The usual knock on government programs is that they're not as efficient as the private sector, which we're told can provide the same product for less money and with higher quality. Thus, it should be no big deal when the public and private collide because the private sector should prevail.
However, in providing health insurance, those rules clearly don't apply, which is why congressional Republicans and so-called "centrist" Democrats are going to such lengths to deny the American people access to a public option on health insurance.
Indeed, if a public option were to be piggybacked onto the existing Medicare bureaucracy, the chances for savings could be impressive for average Americans and the overall American economy.
Insurance middlemen could be eliminated; investigators who ferret out "preexisting conditions" wouldn't be needed; doctors could save on administrative costs; the burden on U.S. industry providing health benefits could be reduced; and more money could be freed to cover the nearly 50 million uninsured or for actual doctoring.
For a nation facing multiple fiscal crises - all complicated by the costs of health care - one might think that the most sure thing in the health care debate would be to allow a cost-saving public option, which as President Barack Obama says would help keep private health insurers "honest" regarding their promises to trim waste and control premiums.
According to a New York Times/CBS poll, that point is obvious to 72 percent of the American people who favor "offering everyone a government administered health insurance plan like Medicare that would compete with private health insurance plans."
It's also reflected in a study cited by Sen. Chuck Grassley, R-Iowa, and other insurance industry defenders saying that 119 million Americans would bolt from their private insurers to the public option if they were given the chance.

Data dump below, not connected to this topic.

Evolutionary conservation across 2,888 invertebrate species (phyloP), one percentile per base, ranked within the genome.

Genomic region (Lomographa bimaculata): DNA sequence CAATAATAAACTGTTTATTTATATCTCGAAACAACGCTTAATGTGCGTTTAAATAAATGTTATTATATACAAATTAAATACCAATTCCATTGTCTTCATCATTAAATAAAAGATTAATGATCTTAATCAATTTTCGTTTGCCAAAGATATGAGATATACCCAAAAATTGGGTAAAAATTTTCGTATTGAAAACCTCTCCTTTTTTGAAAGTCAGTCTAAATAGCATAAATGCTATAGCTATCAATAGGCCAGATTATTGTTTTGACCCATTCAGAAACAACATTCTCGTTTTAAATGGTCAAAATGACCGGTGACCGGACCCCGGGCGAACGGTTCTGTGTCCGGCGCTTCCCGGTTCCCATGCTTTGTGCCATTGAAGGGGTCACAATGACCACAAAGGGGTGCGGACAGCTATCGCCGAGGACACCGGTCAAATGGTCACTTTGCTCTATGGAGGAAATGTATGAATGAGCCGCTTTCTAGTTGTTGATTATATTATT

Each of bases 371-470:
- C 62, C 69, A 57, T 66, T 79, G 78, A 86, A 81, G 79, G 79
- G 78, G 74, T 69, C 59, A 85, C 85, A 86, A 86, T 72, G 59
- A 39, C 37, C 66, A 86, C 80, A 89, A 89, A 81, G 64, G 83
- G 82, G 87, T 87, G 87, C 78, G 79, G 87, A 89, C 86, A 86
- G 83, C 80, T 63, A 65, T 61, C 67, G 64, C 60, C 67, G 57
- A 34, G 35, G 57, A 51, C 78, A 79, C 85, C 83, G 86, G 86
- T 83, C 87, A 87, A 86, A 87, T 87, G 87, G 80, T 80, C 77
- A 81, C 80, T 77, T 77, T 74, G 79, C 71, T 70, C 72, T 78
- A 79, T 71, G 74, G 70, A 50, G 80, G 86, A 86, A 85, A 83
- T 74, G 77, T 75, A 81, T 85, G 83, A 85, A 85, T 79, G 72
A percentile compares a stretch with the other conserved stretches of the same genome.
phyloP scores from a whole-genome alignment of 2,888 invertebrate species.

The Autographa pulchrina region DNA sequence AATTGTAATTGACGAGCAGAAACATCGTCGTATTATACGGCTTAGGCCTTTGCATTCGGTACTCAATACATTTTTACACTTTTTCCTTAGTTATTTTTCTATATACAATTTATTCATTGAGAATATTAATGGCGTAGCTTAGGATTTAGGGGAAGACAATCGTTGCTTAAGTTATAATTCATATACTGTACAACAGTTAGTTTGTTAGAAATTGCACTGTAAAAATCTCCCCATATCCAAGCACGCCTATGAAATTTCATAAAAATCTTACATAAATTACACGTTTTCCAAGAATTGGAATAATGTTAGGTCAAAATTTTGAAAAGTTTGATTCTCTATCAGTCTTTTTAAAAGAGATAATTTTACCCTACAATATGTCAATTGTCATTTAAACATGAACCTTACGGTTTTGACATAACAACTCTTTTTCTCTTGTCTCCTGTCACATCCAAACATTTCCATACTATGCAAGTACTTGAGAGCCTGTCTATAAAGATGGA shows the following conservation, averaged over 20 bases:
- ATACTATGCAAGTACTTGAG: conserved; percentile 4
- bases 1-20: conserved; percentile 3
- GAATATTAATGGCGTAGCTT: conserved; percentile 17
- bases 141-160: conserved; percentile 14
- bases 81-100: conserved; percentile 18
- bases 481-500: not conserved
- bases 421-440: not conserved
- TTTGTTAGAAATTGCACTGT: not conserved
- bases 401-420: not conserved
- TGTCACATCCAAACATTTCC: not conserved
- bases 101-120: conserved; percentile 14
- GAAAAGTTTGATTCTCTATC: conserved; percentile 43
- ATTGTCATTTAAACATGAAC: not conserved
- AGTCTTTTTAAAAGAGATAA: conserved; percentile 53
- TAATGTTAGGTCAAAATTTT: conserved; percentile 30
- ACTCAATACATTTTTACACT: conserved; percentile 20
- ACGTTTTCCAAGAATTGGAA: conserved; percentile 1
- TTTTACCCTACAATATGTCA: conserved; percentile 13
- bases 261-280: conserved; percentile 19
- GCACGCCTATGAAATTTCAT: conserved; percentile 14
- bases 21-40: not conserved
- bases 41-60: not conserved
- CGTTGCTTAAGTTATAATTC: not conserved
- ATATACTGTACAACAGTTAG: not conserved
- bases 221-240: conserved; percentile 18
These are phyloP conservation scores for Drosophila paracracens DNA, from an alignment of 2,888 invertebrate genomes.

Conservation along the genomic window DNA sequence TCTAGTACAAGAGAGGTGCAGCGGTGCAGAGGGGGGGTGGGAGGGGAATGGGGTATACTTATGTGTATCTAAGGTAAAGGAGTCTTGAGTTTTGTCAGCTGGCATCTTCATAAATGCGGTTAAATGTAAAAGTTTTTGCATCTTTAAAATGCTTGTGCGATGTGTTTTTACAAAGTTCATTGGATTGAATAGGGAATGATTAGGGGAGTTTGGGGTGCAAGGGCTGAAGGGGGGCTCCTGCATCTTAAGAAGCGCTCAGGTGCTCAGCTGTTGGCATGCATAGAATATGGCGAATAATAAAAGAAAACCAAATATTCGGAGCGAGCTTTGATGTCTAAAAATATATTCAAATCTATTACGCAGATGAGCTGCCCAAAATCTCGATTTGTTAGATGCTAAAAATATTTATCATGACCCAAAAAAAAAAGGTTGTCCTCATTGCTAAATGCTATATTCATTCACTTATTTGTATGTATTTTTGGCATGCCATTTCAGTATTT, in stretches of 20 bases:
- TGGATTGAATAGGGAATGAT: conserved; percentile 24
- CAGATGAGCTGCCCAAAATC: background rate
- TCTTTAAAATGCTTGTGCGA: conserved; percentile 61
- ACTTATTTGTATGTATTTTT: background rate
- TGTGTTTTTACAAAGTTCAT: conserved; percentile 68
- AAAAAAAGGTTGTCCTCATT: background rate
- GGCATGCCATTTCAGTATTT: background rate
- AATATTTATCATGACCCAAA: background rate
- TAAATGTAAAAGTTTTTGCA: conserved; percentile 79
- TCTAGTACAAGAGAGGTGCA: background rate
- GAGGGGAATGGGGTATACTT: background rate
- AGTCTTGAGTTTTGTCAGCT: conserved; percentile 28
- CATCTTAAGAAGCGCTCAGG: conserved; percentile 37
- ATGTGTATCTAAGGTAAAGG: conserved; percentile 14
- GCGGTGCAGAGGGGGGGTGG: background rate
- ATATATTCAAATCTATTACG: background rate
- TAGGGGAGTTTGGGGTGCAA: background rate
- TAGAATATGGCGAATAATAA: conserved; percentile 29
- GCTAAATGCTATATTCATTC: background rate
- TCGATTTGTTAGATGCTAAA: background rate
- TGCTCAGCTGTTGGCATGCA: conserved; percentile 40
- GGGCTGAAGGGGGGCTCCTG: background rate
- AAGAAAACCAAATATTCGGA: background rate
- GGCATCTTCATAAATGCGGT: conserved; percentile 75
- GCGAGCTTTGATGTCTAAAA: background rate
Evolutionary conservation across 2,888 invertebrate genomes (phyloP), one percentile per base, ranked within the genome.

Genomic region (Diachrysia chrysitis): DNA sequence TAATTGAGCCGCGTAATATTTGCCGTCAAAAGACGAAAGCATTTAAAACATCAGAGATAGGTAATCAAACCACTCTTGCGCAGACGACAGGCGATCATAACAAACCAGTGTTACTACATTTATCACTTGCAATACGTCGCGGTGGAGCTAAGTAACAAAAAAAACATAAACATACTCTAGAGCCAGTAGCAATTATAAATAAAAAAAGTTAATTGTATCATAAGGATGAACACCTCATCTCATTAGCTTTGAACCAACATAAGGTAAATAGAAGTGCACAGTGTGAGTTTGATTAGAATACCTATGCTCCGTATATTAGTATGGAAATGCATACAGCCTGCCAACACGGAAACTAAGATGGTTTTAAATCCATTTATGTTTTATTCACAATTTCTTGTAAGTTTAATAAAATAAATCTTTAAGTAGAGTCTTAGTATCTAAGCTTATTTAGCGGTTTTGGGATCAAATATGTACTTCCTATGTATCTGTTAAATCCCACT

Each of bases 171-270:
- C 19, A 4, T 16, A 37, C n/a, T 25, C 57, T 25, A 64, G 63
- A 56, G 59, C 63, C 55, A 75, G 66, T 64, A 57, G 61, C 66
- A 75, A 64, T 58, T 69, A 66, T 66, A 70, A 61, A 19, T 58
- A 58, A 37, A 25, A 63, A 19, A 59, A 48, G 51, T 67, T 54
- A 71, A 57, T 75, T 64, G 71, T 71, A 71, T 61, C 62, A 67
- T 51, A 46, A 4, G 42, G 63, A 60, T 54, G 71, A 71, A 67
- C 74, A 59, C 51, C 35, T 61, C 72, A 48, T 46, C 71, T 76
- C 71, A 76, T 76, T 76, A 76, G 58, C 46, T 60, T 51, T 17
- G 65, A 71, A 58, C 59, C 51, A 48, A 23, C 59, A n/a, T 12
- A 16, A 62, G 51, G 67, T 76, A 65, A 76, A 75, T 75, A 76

To put that figure in perspective, it is about two-thirds of Americans who have private insurance through their employers or as individuals. In other words, the industry's defenders say two of every three customers want out.
Though some analysts doubt the defection rate would reach 119 million, Grassley's argument is that Americans would so prefer a government-run plan that it would destroy the private insurance industry - and that therefore the public option simply can't be permitted.
Grassley's fear of 119 million Americans voting with their pocketbooks against private health insurance represents a remarkable admission of failure by the industry and its backers. It says, in effect, that the industry's treatment of its customers has been so highhanded over the decades that the industry can only survive if Americans are left with the unappetizing choice of private coverage or no coverage.
So, not only are the Republicans - and some Democrats - standing against the desires for 72 percent of the population but, in effect, they also are trying to lock in 119 million unhappy customers for a profit-making industry. To add another windfall for the insurance industry, Congress may compel the near 50 million uninsured to buy insurance under penalty of fines.
Even in the sorry history of special-interest-dominated Washington, it is rare for politicians to so blatantly adopt defense of a private industry over the will of the people.
One might think that Democrats would take this club and beat the Republicans over the head with it. The Democrats could argue that the public option is not only popular but could save money for struggling U.S. businesses by bringing down their health insurance costs and freeing up more money for investment and for the hiring of new workers.